That's why we offer cases for your devices, from see thru Speck cases to the Moshi Overture wallet cases.
With a gorgeous 9.7-inch fully laminated Retina display, a design that’s only 6.1 mm thin and weighs just 0.96 lb., iPad Air 2 is as portable as it is capable. It has a powerful A8X chip, advanced iSight and FaceTime HD cameras, ultra fast wireless connectivity, and Touch ID. iPad Air 2 comes with iOS 9, which has new multitasking features to make you even more productive—like Slide Over, Split View, and Picture in Picture. And new QuickType features on the onscreen keyboard make formatting and text selection even easier and put shortcuts right at your fingertips.
Thin and light design
- iPad Air 2 is just 6.1mm thin and weighs less than one pound
- Available in Silver, Gold and Space Gray
Stunning 9.7-inch Retina display
- Fully laminated Retina display with improved contrast and clarity - so you see richer colors and improved contrast for a more immersive iPad experience.
- Custom anti reflective coating dramatically improves readability in various light conditions
Powerful A8X chip with M8 coprocessor
- The A8X Chip features 64-bit desktop-class architecture, with up to 40% faster CPU and 2.5 times the graphics performance than the A7 chip in iPad Air, while still delivering 10-hour battery life.
- Apps and games are incredibly fluid and responsive
- The M8 coprocessor measures motion data with advance sensors, including a barometer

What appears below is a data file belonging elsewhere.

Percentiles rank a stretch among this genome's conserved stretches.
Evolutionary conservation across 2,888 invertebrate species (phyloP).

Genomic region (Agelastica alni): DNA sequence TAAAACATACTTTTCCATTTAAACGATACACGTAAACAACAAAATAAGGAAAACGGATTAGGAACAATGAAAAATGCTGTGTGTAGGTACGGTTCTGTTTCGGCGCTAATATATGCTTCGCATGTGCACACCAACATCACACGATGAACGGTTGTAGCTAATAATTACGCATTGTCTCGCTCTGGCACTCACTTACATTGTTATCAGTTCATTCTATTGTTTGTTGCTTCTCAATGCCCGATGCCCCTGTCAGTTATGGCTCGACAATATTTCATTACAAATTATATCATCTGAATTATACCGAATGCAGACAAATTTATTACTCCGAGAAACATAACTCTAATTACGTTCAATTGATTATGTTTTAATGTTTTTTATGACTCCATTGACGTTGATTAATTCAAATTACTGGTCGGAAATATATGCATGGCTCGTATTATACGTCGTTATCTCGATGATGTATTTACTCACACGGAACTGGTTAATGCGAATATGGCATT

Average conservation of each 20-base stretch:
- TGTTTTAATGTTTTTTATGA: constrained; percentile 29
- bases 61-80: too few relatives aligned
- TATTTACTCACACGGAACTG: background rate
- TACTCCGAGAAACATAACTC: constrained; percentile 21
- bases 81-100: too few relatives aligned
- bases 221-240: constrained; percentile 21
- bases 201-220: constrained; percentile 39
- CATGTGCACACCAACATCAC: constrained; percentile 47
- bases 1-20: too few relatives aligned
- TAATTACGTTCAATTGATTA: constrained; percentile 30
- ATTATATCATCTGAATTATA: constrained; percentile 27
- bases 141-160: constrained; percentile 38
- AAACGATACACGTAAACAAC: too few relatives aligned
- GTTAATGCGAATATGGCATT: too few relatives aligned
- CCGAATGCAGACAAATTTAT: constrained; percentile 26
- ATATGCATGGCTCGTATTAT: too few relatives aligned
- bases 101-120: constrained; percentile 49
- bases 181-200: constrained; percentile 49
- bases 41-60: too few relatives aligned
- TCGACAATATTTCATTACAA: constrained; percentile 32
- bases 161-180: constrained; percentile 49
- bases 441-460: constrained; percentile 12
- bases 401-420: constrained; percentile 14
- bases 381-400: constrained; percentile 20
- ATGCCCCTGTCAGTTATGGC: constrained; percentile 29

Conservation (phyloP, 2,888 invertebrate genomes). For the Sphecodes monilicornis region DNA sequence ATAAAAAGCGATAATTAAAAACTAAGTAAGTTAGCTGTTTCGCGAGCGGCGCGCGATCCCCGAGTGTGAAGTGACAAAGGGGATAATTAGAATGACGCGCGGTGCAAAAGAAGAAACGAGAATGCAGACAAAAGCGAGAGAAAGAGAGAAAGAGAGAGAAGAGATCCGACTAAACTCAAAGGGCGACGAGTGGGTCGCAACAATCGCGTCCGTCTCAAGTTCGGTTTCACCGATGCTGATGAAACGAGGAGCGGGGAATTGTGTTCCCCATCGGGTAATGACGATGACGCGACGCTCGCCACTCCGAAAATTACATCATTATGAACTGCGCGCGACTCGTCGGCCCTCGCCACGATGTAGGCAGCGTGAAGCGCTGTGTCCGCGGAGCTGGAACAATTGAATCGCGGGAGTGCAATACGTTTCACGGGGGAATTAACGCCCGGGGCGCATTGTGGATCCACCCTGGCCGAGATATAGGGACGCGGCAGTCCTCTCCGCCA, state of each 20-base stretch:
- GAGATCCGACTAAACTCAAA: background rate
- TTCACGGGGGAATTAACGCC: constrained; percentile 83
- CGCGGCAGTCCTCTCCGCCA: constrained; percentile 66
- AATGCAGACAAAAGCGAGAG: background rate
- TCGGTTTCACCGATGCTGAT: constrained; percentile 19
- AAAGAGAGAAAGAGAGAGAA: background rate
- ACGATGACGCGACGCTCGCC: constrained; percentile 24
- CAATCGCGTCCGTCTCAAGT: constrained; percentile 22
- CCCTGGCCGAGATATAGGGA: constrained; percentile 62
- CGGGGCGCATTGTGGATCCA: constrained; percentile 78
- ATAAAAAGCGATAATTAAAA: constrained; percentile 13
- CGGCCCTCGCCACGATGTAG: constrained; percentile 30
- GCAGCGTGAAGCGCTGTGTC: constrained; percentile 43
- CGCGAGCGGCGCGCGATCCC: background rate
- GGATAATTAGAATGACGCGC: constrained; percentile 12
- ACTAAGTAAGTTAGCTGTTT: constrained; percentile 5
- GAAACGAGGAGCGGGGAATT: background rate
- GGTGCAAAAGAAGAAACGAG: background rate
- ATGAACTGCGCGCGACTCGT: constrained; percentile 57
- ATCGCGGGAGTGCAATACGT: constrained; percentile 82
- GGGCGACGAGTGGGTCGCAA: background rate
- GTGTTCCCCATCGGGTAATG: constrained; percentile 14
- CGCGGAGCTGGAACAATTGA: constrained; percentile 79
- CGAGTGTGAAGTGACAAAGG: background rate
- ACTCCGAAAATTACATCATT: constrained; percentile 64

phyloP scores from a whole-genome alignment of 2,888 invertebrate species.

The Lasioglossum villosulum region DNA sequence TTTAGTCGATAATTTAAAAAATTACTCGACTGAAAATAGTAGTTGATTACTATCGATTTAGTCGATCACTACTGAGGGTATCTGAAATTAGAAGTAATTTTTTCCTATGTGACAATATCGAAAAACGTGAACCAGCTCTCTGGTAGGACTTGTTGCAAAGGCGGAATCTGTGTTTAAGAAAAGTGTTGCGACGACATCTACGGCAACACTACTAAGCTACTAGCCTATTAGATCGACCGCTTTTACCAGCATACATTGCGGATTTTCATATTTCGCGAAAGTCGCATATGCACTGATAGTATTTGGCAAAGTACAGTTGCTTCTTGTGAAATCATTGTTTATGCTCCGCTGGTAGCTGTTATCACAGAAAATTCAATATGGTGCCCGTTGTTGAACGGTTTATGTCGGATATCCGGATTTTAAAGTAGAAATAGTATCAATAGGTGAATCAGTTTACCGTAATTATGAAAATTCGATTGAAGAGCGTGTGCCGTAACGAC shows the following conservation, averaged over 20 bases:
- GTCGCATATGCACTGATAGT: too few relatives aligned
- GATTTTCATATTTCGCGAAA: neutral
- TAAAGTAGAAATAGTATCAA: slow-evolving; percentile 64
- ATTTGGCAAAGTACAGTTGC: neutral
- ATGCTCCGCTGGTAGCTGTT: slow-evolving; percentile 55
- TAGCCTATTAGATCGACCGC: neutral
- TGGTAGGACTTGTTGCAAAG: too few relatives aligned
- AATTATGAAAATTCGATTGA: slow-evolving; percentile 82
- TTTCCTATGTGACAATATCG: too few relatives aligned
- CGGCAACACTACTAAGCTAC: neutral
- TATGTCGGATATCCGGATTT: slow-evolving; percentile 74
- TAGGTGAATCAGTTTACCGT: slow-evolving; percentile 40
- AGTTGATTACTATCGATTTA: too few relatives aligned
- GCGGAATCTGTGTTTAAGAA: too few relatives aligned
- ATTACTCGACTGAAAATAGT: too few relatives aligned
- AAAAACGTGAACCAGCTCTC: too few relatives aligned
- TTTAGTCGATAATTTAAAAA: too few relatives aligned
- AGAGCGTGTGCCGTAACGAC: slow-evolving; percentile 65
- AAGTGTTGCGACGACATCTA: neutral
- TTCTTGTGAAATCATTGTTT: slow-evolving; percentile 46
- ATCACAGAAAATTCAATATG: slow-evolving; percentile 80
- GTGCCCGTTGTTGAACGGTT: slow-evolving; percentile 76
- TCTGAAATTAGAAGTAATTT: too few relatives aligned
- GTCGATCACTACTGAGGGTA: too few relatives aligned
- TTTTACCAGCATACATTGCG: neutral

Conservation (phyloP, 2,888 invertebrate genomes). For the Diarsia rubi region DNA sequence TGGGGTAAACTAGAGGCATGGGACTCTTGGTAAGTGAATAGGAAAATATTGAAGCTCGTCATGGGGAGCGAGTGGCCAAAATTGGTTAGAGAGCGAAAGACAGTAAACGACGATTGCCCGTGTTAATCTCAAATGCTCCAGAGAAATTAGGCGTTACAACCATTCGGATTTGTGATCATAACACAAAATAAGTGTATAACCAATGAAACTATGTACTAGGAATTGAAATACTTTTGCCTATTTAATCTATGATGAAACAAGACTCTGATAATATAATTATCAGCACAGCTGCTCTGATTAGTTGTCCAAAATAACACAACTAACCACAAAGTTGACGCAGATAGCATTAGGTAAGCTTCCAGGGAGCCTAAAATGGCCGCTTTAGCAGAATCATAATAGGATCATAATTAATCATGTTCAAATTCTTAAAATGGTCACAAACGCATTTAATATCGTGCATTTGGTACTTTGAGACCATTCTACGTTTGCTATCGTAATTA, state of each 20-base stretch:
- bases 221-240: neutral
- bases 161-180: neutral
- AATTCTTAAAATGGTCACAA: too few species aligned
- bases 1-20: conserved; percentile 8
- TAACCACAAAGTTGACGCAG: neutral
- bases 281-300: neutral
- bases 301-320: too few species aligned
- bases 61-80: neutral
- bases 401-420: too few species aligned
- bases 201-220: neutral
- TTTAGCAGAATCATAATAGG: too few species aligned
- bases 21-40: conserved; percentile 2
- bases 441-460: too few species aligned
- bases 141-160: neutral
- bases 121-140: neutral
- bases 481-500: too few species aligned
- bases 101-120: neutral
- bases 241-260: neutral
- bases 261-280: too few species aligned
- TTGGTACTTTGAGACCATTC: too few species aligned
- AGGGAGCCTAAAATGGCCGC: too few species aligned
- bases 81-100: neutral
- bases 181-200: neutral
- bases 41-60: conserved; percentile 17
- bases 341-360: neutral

Touch ID—fingerprint identity sensor
- A fast, easy, and secure way to unlock your iPad and log in to apps using your fingerprint
- Approve purchases from iTunes, App Store, and iBooks Store with Touch ID
- Use Apple Pay and Touch ID to pay in apps
8MP iSight camera
- The iSight camera with 8-megapixel sensor captures great photos, even in low-light conditions
- Supports burst mode, 5x photo zoom, HDR, and timer, as well as square and panorama camera modes
- Record 1080p HD video at up to 30 fps, and capture slo-mo video in 120 fps
- Use Time-lapse mode to create amazing videos
FaceTime HD camera
- Features an advanced sensor with face detection, delivering great performance even in low-light and backlit conditions
- Capture 720p HD video and 1.2MP photos
- Perfect for FaceTime video calling, Photo Booth, video capture, burst, HDR, and more
Apps, Books, Movies, and more
- More than 850,000 apps designed specifically for iPad - for productivity, creativity, gaming, travel, photos, and more
Storage and Pricing
- 16GB Wi-Fi $499
- 16GB Wi-Fi + Cellular $629
- 64GB Wi-Fi $599
- 64GB Wi-Fi + Cellular $729
- 128GB Wi-Fi $699
- 128GB Wi-Fi + Cellular $829
Training on Mac OS X and iOS